It’s easy to despair about climate change. No immediate action seems plausible as a response to the size of the challenge we face. Carbon neutrality is proving to be the business response that works right now and sets in chain the long-term transformation needed.
An immigrant to California, I came armed with a Ph.D. and desire to make the world a better place through developing technically efficient and beautifully designed products. I must live in one of the most desired climates in the world: sunny, dry, consistent weather in a majestic state with towering redwoods, granite boulders, and thundering waves crashing along the undeveloped Pacific coast.
But the fear of earthquakes has been replaced by being a prisoner to our climate. For two weeks last November, we lived in a smoke-filled haze under a glowing red sun; we drove wearing masks to prevent inhaling the particulate matter. And our challenges were minimal compared to the communities in Paradise and Camp whose town was destroyed by wildfire in eight hours: 90 people died and over 18,000 structures were burnt to the ground.
The IPCC report and the continual news of devastation from extreme weather (tsunamis, wildfires, floods, mud slides, bursting dams) are alarming. Watching Greta Thunberg’s earnest pleas for action can make you feel impotent. How is it that our youngest see things so clearly?
There does seem to be a growing response from business. Carbon neutrality is becoming a standard business practice. Microsoft is carbon-neutral, as are MetLife, Lyft, Salesforce, Google and BCG. And it’s not just for the big corporates or West Coast entrepreneurs. Startups (Diamond Foundry), small-(Burts Bees) and medium-size companies (Fetzer Vineyards) are carbon-neutral, and even countries like Costa Rica, the UK, and Finland have made bold commitments.
These carbon-neutral programs mean organizations are delivering action now. And that speed is critical. While big technological solutions may be on the way, we do not have time to sit and wait. These organizations are measuring the greenhouse gas emissions for operating their business, manufacturing a product, holding an event, or running the country, and reducing them to zero. They are doing that by making their businesses more operationally efficient, using renewable energy, and financing external emission reduction projects: carbon offsetting.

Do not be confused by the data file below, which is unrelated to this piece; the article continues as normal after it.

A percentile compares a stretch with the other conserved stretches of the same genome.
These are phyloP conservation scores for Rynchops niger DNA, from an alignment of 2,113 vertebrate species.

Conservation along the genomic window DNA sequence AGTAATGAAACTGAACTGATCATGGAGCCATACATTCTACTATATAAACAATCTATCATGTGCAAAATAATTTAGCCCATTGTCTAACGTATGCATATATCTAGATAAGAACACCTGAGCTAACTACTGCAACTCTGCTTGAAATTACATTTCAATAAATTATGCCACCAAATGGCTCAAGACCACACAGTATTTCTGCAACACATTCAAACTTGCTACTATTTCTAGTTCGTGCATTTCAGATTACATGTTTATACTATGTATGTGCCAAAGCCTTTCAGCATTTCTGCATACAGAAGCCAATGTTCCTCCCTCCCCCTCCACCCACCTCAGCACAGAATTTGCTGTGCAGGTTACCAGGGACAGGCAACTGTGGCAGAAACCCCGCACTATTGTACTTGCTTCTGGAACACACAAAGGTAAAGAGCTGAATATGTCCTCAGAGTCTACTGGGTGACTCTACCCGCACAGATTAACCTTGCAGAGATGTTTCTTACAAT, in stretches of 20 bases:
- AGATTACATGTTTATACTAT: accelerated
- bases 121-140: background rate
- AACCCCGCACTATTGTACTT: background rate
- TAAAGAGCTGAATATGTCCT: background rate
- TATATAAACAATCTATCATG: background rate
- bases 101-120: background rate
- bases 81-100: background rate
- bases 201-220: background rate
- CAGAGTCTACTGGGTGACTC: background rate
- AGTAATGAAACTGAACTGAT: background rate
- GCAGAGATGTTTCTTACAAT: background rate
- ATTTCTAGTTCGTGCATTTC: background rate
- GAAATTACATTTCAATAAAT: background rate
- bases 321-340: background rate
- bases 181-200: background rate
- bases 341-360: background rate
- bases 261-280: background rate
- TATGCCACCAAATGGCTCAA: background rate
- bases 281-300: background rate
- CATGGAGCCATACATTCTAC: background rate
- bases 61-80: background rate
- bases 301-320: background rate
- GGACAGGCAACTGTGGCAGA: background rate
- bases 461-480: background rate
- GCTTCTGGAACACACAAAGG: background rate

As Patrick Flynn, sustainability lead at Salesforce, noted recently “Winning slowly is the same as losing.” Carbon neutrality is the baseline action for me: it marks the inflection point at which a company stops running “business as usual” and commits to the required low-carbon future. It enables business to account for carbon in its strategic planning, not as a shadow price—a hypothetical—but with a real price. Carbon neutrality provides a real cost per tonne of carbon emissions, which goes into the budget. When you measure your emissions and reduce them to zero through external instruments, you have an actual $/tCO2e (tons of carbon dioxide equivalent). This price can vary from $1 to $20/t depending on your procurement requirements.
Is it businesses’ role to become carbon-neutral? Now cities, public institutions, NGOs, states, and countries are also making carbon-neutral pledges. For each of these organizations, the path may be different, but fundamentally, the unifying factor is that you can’t get to zero today by changing your own operations. You function in an ecosystem, and your solutions will be from that ecosystem, too—some things you change in your own operations, some you will need to purchase externally. When you purchase externally, you want to choose products that are real, permanent, measurable, verifiable, and impactful.